Interpublic's progress was clear from the reception it got from the capital markets last week, when it raised about $800 million, which it will use to redeem more-expensive debt that it had to issue when times were tough. It's also far closer to its long-stated goal of burnishing its reputation with ratings agencies, all which downgraded Interpublic in 2002. Moody's and Fitch have upped it to investment grade, and S&P put it on positive watch this year.

Sidelined for years
Such upgrades would have been unthinkable when Mr. Roth, with his CPA background, took over as Interpublic's chief in 2005. Together with Chief Financial Officer Frank Mergenthaler, he has cleaned up the accounting systems. However, those issues had sidelined the firm from M&A activity for many years. Competitors added muscle through the upturn, growing largely via acquisitions, while Interpublic slipped in rank behind the other holding companies. In 2001, it dropped to the second-place slot after having been the largest ad-holding firm by revenue in 2000. It fell to third behind WPP in 2003. And today Interpublic stands in fourth place, behind Publicis Groupe .

The turnaround's fits and starts have been frustrating for people who supported it and invested in it. "At the holding-company level, they have support from the investors. "They're proactive in managing the balance sheet well, which is helping carry the story while the operations remain choppy," said Deutsche Bank analyst Matt Chesler.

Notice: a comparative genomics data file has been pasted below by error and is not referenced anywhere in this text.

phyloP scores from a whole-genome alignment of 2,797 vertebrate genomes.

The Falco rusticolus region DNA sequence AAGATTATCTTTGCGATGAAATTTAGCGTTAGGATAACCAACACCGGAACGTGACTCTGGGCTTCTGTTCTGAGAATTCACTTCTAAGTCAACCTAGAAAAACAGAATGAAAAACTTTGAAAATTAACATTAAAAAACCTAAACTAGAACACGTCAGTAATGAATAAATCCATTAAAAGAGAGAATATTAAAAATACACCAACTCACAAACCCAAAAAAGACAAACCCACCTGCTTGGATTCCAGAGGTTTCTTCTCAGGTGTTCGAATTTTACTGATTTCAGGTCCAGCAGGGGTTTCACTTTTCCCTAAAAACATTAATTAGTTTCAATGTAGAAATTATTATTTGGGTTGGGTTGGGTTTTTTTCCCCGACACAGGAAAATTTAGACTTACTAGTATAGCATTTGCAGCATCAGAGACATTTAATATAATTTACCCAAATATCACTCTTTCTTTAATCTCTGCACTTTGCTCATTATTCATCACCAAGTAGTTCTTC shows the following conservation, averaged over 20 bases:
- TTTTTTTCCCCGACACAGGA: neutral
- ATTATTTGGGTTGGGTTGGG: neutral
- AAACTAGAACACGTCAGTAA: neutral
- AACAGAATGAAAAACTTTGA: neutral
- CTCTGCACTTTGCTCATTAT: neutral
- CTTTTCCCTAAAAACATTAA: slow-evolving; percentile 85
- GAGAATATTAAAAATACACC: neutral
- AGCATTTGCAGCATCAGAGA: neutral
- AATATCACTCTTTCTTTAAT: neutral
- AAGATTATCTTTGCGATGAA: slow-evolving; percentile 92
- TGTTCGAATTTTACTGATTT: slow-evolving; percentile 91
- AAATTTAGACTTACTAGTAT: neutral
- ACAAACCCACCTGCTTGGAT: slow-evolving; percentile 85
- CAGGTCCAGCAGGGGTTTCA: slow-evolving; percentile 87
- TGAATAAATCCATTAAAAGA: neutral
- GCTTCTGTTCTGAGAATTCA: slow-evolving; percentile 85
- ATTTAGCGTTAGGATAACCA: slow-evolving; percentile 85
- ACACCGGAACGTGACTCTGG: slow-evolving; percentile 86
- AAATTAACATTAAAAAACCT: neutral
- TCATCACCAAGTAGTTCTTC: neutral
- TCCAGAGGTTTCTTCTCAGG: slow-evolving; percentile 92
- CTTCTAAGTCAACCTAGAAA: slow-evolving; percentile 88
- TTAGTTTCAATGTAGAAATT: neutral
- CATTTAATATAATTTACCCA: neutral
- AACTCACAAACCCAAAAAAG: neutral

"They need to ensure competitiveness at those two big global networks," he added, but noted that it's a multiyear process. "It's a big double-digit chunk of IPG's business that 's in need of fixing."

Why not sell?
Because the task of repairing McCann and DraftFCB seems so formidable, many observers have wondered if the company might just sell instead. When Japanese ad giant Dentsu announced its bid to acquire Aegis Group in July, it fueled rumors of industry consolidation, recalling an oft-speculated scenario wherein Paris-based Publicis Groupe purchases Interpublic.

Publicis Groupe CEO Maurice Levy last month noted that while no deal is imminent, he has looked at the company from time to time. He said on an earnings call: "IPG is a good company. It has bags full of issues as everyone [has] -- we respect them even if we are competing against them."

Of late, both Messrs. Roth and Levy have indicated a barrier to such a deal is price. Mr. Roth says nobody's made an attractive offer, and Mr. Levy called the company too expensive. So, if they could come to a mutually agreeable place, might a deal get inked?

"The only way I see them selling right now is if they thought they couldn't get McCann and DraftFCB competitive for global pitches," said Mr. Chesler. "And I don't think we're there yet. It would take more to entice management to sell."

For the moment, Mr. Roth seems intent on continuing the hugely challenging task of fixing his house rather than selling it. "We are still on a journey of getting to competitive margins," he remarked last Thursday. "The market thinks every time we sneeze, we get a cold. We have got to keep our head down and keep doing what we're doing."